Garage: Front Wall, Roof Trusses and Decking

With the concrete walls set for the garage, it was time to build the front wall and get the roof trusses in place. . We were dreading the placement of what we simply dubbed, the “big truss”. Big truss is a 300 pound triple truss coming in at 26 feet long. The smaller trusses are singles at 26 feet long, and only weight 95 pounds.

It was key to ensure that the front wall was built properly – it supports the trusses. If the front wall height is incorrect, the roof will not slope properly leading to water drainage issues. Dave used his laser level to sight the wall heights and then ran plumb lines to ensure that everything as built to the appropriate height.

Dave and excavator Dave used his mini backhoe to move big truss into the garage. Big truss was so long, it could not be orientated properly in the build site. Dave and excavator Dave had to move the truss to the shared driveway, orientate it properly, and move it back to the build site (Jess was fortunately not home for this escapade). The escapade Jess got to witness was the lifting of big truss into place with the mini excavator. We are most definitely not a OSHA job site.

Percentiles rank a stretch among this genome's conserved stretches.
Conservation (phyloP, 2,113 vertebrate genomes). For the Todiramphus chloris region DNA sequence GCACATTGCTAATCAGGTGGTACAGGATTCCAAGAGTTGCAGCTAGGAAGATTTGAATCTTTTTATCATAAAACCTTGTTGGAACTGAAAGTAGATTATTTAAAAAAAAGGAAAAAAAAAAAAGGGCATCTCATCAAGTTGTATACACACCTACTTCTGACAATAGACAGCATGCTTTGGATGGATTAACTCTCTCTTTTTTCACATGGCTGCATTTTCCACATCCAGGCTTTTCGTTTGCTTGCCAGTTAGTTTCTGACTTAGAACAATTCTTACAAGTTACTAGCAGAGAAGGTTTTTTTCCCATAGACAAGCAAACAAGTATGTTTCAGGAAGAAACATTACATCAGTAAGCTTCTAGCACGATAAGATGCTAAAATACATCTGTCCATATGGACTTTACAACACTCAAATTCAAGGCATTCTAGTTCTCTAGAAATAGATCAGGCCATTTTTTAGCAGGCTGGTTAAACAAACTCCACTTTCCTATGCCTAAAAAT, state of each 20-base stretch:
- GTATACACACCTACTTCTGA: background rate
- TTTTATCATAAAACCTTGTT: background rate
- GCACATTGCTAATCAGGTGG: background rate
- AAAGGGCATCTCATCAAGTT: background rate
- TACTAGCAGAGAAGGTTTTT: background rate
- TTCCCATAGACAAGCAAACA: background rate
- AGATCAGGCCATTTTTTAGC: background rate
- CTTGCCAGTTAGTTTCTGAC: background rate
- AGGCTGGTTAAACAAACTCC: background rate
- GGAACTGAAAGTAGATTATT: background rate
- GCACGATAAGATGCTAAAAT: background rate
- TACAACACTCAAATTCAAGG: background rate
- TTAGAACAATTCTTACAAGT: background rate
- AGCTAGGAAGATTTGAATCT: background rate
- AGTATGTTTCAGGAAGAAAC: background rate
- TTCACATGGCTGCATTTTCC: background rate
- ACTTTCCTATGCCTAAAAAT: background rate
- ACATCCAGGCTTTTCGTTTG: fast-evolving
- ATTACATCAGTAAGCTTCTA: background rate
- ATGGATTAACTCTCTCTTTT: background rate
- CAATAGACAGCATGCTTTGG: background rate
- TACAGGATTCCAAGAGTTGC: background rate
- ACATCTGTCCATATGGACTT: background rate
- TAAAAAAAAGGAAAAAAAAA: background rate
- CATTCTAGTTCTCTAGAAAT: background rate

After big truss was secure, we used a materials lift (rented) to position the remaining 15 trusses. The materials lift was a back and lifesaver. The trusses were lifted and positioned 16 inches on center on the top plate of the front wall and rear concrete wall. Dave had pre-marked the top plate so the trusses could be quickly placed. Once the truss was in position, a nail gun was used to toe-nail the truss in place. The truss was then secured to a 2 x 4 running horizontally across the top to ensure that it remained 16 inches on center and perpendicular to the top plate. The tricky part to this step was the last two trusses – both had to be lifted to the top plates and secured to big truss. The reason for this was if the penultimate truss was placed, it would have prevented us from using the materials lift to get the last truss set.